About business rates bills

The amount of business rates payable on a property is calculated by multiplying the rateable value of the property by the appropriate rating multiplier.

Rateable value of your property

Apart from properties that are exempt from business rates, each non-domestic property has a rateable value which is normally set by the valuation officers of the Valuation Office Agency (VOA), an agency of HM Revenues and Customs. It draws up and maintains a full list of all rateable values, available on its website at www.voa.gov.uk.

The rateable value of your property broadly represents the yearly rent the property could have been let for on the open market on a particular date. The valuation officer may alter the value if the circumstances of the property have changed.

The ratepayer (and certain others who have an interest in the property) can also appeal against the value shown in the list if they believe it is wrong.

Further information about making appeals can be found on www.voa.gov.uk or from your local valuation office (see contact details below). 

The Valuation Office
St Peters House
45 Victoria Street
St Albans
Herts
AL1 3UG
Telephone: 03000 501501

Rating adviser

Ratepayers do not have to be represented in discussions about their rateable value or their rates bill. Appeals against rateable values can be made free of charge.

However, ratepayers who do wish to be represented should be aware that members of the Royal Institution of Chartered Surveyors (RICS) and the Institute of Revenues Rating and Valuation (IRRV) are qualified and are regulated by rules of professional conduct designed to protect the public from misconduct.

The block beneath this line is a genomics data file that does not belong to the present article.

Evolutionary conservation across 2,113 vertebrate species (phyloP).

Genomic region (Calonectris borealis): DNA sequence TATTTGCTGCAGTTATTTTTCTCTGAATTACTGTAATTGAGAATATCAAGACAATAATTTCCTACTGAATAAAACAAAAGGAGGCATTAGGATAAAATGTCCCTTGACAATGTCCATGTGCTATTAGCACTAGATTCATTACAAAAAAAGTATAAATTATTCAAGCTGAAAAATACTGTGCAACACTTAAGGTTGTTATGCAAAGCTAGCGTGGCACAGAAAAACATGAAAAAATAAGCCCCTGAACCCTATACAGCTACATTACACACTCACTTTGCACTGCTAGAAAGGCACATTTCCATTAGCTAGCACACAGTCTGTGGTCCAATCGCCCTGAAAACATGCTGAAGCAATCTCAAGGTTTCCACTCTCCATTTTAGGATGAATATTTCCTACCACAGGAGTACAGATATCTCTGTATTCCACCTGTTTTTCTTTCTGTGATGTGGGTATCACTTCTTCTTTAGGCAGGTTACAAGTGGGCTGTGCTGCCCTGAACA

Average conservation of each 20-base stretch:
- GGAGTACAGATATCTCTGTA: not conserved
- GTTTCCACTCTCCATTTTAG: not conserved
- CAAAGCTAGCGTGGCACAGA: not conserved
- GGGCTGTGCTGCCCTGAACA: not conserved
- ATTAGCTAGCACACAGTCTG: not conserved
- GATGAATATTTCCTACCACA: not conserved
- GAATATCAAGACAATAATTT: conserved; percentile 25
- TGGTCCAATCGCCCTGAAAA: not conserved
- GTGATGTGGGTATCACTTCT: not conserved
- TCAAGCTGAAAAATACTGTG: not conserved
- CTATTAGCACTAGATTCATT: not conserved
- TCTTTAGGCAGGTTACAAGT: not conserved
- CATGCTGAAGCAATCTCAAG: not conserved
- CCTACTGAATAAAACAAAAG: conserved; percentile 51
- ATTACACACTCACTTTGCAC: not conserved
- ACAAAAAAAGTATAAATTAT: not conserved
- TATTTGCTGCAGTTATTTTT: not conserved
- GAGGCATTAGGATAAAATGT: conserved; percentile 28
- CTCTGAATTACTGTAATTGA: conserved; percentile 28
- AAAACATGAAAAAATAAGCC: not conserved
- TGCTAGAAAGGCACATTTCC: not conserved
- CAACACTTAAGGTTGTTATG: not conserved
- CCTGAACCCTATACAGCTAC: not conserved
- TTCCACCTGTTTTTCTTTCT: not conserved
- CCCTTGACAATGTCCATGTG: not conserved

Before you employ a rating adviser, you should check that they have the necessary knowledge and expertise, as well as appropriate indemnity insurance. Take great care and, if necessary, seek further advice before entering into any contract.

National non-domestic rating multiplier

The Government sets the multipliers for each financial year for the whole of England. It normally changes both multipliers every year in line with inflation. By law, the multipliers cannot go up by more than the rate of inflation apart from some minor adjustments to counteract losses from appeals and, in relation to the standard multiplier, to pay for small business rate relief.

In the year of a revaluation it is set at a level which will keep the total amount raised in rates after the revaluation the same as before, plus inflation for that year.

The national non-domestic rating multiplier is the rate in the pound that is then multiplied by the rateable value of a property to produce the annual rates bill. It is set annually by the government and, except in a revaluation year, cannot, by law, rise by more than the amount of the increase in the retail prices index.

The multiplier for 2016-2017 is 49.7p.
For properties subject to small business rates relief, the multiplier is 48.4p.